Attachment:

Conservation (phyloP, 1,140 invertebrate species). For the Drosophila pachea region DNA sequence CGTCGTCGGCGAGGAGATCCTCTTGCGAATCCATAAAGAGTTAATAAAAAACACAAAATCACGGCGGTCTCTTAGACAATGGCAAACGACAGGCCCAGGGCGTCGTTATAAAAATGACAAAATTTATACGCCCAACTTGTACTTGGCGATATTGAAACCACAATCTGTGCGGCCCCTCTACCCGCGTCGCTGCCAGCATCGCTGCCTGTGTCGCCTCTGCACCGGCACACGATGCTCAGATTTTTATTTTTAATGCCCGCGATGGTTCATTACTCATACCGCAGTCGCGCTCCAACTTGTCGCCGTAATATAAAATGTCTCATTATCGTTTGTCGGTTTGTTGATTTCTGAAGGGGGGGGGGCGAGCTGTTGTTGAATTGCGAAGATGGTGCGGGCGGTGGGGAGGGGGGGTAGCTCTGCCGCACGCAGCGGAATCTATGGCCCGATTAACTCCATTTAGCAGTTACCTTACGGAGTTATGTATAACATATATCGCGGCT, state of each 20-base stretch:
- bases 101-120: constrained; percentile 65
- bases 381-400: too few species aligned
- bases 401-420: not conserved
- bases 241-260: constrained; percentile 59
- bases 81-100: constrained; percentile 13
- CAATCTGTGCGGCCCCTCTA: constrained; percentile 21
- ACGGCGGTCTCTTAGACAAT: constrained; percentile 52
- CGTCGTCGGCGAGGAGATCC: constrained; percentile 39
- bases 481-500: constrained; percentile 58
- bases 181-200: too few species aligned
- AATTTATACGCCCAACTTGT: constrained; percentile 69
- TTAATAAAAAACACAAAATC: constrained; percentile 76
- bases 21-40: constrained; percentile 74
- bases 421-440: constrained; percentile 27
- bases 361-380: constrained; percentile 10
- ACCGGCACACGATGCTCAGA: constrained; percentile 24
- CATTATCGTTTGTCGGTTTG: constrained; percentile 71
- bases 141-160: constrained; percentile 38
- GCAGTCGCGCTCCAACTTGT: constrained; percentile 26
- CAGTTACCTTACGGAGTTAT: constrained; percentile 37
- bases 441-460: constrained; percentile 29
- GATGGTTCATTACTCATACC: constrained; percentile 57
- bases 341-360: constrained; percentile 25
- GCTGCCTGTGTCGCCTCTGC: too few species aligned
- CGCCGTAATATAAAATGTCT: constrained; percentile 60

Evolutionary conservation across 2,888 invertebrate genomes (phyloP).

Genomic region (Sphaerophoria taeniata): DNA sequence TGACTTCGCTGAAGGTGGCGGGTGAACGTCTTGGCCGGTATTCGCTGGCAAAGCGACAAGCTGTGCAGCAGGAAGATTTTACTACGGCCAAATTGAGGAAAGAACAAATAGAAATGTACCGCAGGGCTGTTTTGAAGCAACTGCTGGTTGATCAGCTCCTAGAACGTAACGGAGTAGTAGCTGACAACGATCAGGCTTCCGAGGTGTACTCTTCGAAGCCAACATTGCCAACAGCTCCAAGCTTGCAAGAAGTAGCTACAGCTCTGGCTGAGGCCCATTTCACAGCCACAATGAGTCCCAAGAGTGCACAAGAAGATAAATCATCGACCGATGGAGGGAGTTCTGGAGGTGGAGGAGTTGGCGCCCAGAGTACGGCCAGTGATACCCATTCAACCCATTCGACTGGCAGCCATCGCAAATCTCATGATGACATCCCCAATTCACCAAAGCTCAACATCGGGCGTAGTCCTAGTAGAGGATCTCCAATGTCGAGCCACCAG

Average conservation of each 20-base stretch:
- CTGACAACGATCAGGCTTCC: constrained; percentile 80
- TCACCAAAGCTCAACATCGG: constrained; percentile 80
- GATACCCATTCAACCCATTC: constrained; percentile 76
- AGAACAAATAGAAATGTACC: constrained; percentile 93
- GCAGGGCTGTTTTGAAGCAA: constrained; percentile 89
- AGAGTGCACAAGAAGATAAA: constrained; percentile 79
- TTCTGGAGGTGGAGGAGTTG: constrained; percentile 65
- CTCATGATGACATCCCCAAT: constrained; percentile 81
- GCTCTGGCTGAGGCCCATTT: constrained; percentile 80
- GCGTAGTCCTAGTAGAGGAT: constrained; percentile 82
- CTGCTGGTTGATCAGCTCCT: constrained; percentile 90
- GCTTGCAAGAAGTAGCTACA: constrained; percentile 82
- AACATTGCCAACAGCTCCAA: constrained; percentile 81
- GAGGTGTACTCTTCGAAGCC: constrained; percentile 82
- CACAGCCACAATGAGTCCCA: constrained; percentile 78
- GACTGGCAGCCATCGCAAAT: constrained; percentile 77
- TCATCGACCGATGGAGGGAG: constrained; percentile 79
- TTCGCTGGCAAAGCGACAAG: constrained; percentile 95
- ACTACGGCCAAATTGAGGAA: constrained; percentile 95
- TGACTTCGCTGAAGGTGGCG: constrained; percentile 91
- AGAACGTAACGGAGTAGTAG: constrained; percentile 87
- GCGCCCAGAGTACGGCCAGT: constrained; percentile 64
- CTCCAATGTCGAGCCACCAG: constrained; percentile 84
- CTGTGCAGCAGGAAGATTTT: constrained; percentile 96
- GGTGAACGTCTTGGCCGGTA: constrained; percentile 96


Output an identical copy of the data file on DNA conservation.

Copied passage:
Conservation (phyloP, 1,140 invertebrate species). For the Drosophila pachea region DNA sequence CGTCGTCGGCGAGGAGATCCTCTTGCGAATCCATAAAGAGTTAATAAAAAACACAAAATCACGGCGGTCTCTTAGACAATGGCAAACGACAGGCCCAGGGCGTCGTTATAAAAATGACAAAATTTATACGCCCAACTTGTACTTGGCGATATTGAAACCACAATCTGTGCGGCCCCTCTACCCGCGTCGCTGCCAGCATCGCTGCCTGTGTCGCCTCTGCACCGGCACACGATGCTCAGATTTTTATTTTTAATGCCCGCGATGGTTCATTACTCATACCGCAGTCGCGCTCCAACTTGTCGCCGTAATATAAAATGTCTCATTATCGTTTGTCGGTTTGTTGATTTCTGAAGGGGGGGGGGCGAGCTGTTGTTGAATTGCGAAGATGGTGCGGGCGGTGGGGAGGGGGGGTAGCTCTGCCGCACGCAGCGGAATCTATGGCCCGATTAACTCCATTTAGCAGTTACCTTACGGAGTTATGTATAACATATATCGCGGCT, state of each 20-base stretch:
- bases 101-120: constrained; percentile 65
- bases 381-400: too few species aligned
- bases 401-420: not conserved
- bases 241-260: constrained; percentile 59
- bases 81-100: constrained; percentile 13
- CAATCTGTGCGGCCCCTCTA: constrained; percentile 21
- ACGGCGGTCTCTTAGACAAT: constrained; percentile 52
- CGTCGTCGGCGAGGAGATCC: constrained; percentile 39
- bases 481-500: constrained; percentile 58
- bases 181-200: too few species aligned
- AATTTATACGCCCAACTTGT: constrained; percentile 69
- TTAATAAAAAACACAAAATC: constrained; percentile 76
- bases 21-40: constrained; percentile 74
- bases 421-440: constrained; percentile 27
- bases 361-380: constrained; percentile 10
- ACCGGCACACGATGCTCAGA: constrained; percentile 24
- CATTATCGTTTGTCGGTTTG: constrained; percentile 71
- bases 141-160: constrained; percentile 38
- GCAGTCGCGCTCCAACTTGT: constrained; percentile 26
- CAGTTACCTTACGGAGTTAT: constrained; percentile 37
- bases 441-460: constrained; percentile 29
- GATGGTTCATTACTCATACC: constrained; percentile 57
- bases 341-360: constrained; percentile 25
- GCTGCCTGTGTCGCCTCTGC: too few species aligned
- CGCCGTAATATAAAATGTCT: constrained; percentile 60

Evolutionary conservation across 2,888 invertebrate genomes (phyloP).

Genomic region (Sphaerophoria taeniata): DNA sequence TGACTTCGCTGAAGGTGGCGGGTGAACGTCTTGGCCGGTATTCGCTGGCAAAGCGACAAGCTGTGCAGCAGGAAGATTTTACTACGGCCAAATTGAGGAAAGAACAAATAGAAATGTACCGCAGGGCTGTTTTGAAGCAACTGCTGGTTGATCAGCTCCTAGAACGTAACGGAGTAGTAGCTGACAACGATCAGGCTTCCGAGGTGTACTCTTCGAAGCCAACATTGCCAACAGCTCCAAGCTTGCAAGAAGTAGCTACAGCTCTGGCTGAGGCCCATTTCACAGCCACAATGAGTCCCAAGAGTGCACAAGAAGATAAATCATCGACCGATGGAGGGAGTTCTGGAGGTGGAGGAGTTGGCGCCCAGAGTACGGCCAGTGATACCCATTCAACCCATTCGACTGGCAGCCATCGCAAATCTCATGATGACATCCCCAATTCACCAAAGCTCAACATCGGGCGTAGTCCTAGTAGAGGATCTCCAATGTCGAGCCACCAG

Average conservation of each 20-base stretch:
- CTGACAACGATCAGGCTTCC: constrained; percentile 80
- TCACCAAAGCTCAACATCGG: constrained; percentile 80
- GATACCCATTCAACCCATTC: constrained; percentile 76
- AGAACAAATAGAAATGTACC: constrained; percentile 93
- GCAGGGCTGTTTTGAAGCAA: constrained; percentile 89
- AGAGTGCACAAGAAGATAAA: constrained; percentile 79
- TTCTGGAGGTGGAGGAGTTG: constrained; percentile 65
- CTCATGATGACATCCCCAAT: constrained; percentile 81
- GCTCTGGCTGAGGCCCATTT: constrained; percentile 80
- GCGTAGTCCTAGTAGAGGAT: constrained; percentile 82
- CTGCTGGTTGATCAGCTCCT: constrained; percentile 90
- GCTTGCAAGAAGTAGCTACA: constrained; percentile 82
- AACATTGCCAACAGCTCCAA: constrained; percentile 81
- GAGGTGTACTCTTCGAAGCC: constrained; percentile 82
- CACAGCCACAATGAGTCCCA: constrained; percentile 78
- GACTGGCAGCCATCGCAAAT: constrained; percentile 77
- TCATCGACCGATGGAGGGAG: constrained; percentile 79
- TTCGCTGGCAAAGCGACAAG: constrained; percentile 95
- ACTACGGCCAAATTGAGGAA: constrained; percentile 95
- TGACTTCGCTGAAGGTGGCG: constrained; percentile 91
- AGAACGTAACGGAGTAGTAG: constrained; percentile 87
- GCGCCCAGAGTACGGCCAGT: constrained; percentile 64
- CTCCAATGTCGAGCCACCAG: constrained; percentile 84
- CTGTGCAGCAGGAAGATTTT: constrained; percentile 96
- GGTGAACGTCTTGGCCGGTA: constrained; percentile 96